Is This A DAGR I See Before Me?
Out in the field, one of the most important questions is also one of the simplest: where am I? Map-reading and orienteering remain critical soldiering skills, but the explosive growth of the GPS receiver market offers modern-day soldiers – and their opponents – new options. GPS has a military channel as well, of course, offering greater precision. These military-grade GPS receivers are becoming common among American units and their allies, often operating alongside civilian units from firms like Garmin that can include in-country roadmaps for front-line zones. Then again, you probably wouldn’t want to offer nearby airstrike coordinates based on a civilian unit if there was any choice in the matter.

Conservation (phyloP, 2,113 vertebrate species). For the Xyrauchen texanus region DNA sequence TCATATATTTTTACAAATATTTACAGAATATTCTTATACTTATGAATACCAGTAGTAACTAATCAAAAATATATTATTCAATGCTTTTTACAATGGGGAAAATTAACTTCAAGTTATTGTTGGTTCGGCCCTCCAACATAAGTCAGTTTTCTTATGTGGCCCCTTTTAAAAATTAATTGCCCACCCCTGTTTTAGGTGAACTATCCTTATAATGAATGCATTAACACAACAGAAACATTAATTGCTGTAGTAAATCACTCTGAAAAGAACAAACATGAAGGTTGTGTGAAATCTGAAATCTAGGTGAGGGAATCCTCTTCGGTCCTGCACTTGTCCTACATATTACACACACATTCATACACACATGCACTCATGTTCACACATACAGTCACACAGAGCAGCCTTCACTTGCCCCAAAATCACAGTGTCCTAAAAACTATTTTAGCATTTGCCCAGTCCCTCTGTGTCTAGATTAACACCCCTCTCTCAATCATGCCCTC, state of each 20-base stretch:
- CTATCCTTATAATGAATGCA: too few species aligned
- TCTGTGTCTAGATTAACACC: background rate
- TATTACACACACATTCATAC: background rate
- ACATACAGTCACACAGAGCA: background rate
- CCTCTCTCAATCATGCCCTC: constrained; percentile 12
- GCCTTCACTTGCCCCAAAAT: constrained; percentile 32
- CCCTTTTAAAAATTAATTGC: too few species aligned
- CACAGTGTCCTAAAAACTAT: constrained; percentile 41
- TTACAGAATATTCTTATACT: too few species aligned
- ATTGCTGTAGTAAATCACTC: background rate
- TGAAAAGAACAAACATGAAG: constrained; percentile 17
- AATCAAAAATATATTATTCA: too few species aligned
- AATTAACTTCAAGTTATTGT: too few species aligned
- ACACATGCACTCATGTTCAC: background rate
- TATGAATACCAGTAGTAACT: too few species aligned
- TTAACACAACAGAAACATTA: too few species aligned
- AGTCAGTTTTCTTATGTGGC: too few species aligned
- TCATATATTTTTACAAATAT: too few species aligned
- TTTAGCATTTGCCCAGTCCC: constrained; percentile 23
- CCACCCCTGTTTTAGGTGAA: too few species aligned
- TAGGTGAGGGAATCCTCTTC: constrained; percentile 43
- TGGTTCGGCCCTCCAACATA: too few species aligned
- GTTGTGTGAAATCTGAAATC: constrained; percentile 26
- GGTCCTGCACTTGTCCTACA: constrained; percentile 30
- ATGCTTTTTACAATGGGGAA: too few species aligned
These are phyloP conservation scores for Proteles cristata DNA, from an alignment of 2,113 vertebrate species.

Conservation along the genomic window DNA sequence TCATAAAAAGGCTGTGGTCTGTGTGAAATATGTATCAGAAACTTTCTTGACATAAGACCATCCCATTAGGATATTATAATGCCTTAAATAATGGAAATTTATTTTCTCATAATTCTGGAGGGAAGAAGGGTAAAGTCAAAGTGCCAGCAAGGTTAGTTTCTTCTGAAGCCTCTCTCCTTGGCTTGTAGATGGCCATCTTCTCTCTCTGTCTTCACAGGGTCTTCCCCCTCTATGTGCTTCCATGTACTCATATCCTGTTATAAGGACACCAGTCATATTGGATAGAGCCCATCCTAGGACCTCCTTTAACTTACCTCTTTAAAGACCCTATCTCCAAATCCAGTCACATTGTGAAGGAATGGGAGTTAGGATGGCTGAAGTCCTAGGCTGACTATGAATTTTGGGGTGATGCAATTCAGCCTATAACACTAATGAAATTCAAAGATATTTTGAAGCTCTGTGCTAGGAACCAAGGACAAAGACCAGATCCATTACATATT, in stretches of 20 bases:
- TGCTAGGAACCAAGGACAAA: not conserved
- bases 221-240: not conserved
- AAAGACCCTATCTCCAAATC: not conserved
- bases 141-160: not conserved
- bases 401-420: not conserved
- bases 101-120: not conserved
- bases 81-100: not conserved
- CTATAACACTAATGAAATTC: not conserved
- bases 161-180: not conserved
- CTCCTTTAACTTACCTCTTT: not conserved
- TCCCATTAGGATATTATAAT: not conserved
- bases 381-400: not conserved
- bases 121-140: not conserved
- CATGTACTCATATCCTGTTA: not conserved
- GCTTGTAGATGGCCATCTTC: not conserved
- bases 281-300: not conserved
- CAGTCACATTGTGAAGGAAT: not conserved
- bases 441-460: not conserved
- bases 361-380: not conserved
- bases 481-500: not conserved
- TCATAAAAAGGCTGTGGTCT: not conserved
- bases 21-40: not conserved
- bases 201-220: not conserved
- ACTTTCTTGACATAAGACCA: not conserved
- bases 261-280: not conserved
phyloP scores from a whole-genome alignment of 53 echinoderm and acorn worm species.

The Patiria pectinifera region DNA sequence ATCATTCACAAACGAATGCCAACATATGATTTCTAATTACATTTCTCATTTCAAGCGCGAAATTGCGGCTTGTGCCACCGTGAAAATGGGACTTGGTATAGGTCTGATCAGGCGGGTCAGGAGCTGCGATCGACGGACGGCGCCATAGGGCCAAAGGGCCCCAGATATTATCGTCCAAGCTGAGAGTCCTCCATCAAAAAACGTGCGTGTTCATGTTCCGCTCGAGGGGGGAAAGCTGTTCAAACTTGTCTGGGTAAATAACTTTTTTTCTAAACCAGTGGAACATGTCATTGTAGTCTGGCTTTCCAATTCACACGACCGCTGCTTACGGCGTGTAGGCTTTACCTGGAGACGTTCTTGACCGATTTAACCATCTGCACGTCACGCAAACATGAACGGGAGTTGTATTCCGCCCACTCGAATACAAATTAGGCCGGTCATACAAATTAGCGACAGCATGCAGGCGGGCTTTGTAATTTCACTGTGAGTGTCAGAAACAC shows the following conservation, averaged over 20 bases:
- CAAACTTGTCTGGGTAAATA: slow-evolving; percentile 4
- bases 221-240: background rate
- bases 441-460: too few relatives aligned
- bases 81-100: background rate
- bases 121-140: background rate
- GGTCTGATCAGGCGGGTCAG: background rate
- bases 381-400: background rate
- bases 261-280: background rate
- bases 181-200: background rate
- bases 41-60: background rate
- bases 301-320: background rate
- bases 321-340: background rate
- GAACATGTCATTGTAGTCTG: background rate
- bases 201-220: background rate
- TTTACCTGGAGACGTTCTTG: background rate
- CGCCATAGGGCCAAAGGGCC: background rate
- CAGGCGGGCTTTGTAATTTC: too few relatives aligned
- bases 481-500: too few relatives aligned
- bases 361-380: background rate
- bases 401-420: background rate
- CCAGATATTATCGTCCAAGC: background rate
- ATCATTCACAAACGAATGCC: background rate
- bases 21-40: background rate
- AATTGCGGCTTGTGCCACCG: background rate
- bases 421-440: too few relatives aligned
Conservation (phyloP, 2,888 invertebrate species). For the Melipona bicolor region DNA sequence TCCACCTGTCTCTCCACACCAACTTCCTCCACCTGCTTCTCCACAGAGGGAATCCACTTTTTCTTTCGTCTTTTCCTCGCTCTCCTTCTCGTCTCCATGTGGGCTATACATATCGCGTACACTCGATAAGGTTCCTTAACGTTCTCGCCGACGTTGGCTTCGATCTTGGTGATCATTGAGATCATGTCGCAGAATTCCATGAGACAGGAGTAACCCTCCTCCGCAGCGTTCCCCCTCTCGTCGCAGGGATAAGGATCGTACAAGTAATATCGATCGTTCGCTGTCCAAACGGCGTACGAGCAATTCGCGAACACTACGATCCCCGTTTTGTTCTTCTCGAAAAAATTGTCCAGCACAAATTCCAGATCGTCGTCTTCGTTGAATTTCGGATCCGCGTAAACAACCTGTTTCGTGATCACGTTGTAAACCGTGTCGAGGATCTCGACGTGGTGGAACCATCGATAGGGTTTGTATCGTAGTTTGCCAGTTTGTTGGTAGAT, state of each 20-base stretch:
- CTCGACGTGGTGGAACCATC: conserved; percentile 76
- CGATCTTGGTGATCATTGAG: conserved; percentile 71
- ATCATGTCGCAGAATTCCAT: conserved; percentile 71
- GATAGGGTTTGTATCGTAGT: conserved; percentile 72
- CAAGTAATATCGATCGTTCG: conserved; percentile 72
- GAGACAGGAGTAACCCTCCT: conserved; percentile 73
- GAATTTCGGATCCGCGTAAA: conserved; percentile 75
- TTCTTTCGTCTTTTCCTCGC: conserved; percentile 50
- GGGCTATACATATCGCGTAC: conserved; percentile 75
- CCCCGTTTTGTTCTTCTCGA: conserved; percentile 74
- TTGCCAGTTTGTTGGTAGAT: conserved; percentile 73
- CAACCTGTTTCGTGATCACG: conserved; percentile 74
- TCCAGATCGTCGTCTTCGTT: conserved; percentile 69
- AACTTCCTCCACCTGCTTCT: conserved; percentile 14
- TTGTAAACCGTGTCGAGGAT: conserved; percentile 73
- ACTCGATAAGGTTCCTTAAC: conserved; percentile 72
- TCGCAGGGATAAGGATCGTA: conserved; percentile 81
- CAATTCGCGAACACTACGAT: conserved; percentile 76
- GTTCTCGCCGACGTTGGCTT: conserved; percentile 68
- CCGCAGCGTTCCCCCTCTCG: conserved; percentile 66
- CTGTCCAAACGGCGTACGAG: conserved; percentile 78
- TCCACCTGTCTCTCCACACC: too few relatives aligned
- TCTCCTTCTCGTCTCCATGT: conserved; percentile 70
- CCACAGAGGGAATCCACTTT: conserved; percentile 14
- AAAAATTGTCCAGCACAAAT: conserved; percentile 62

Defense Advanced GPS Receivers (DAGRs) will serve as a smaller, lighter, replacement for the Precision Lightweight GPS Receiver (PLGR). Their electronics can be integrated into tanks, UAV drones, etc., or serve as standalone handheld systems for both advanced and basic military GPS users. Authorized Department of Defense (DoD) and foreign military sales (FMS) customers receive a hand-held Precise Positioning System (PPS) with a dual-frequency (L1/L2) receiver that weighs less than a pound, and incorporates the next generation, tamper-resistant GPS “SAASM” (Selective Availability Anti-Spoofing Module) anti-jamming and security module.
The Defense Advanced GPS Receiver
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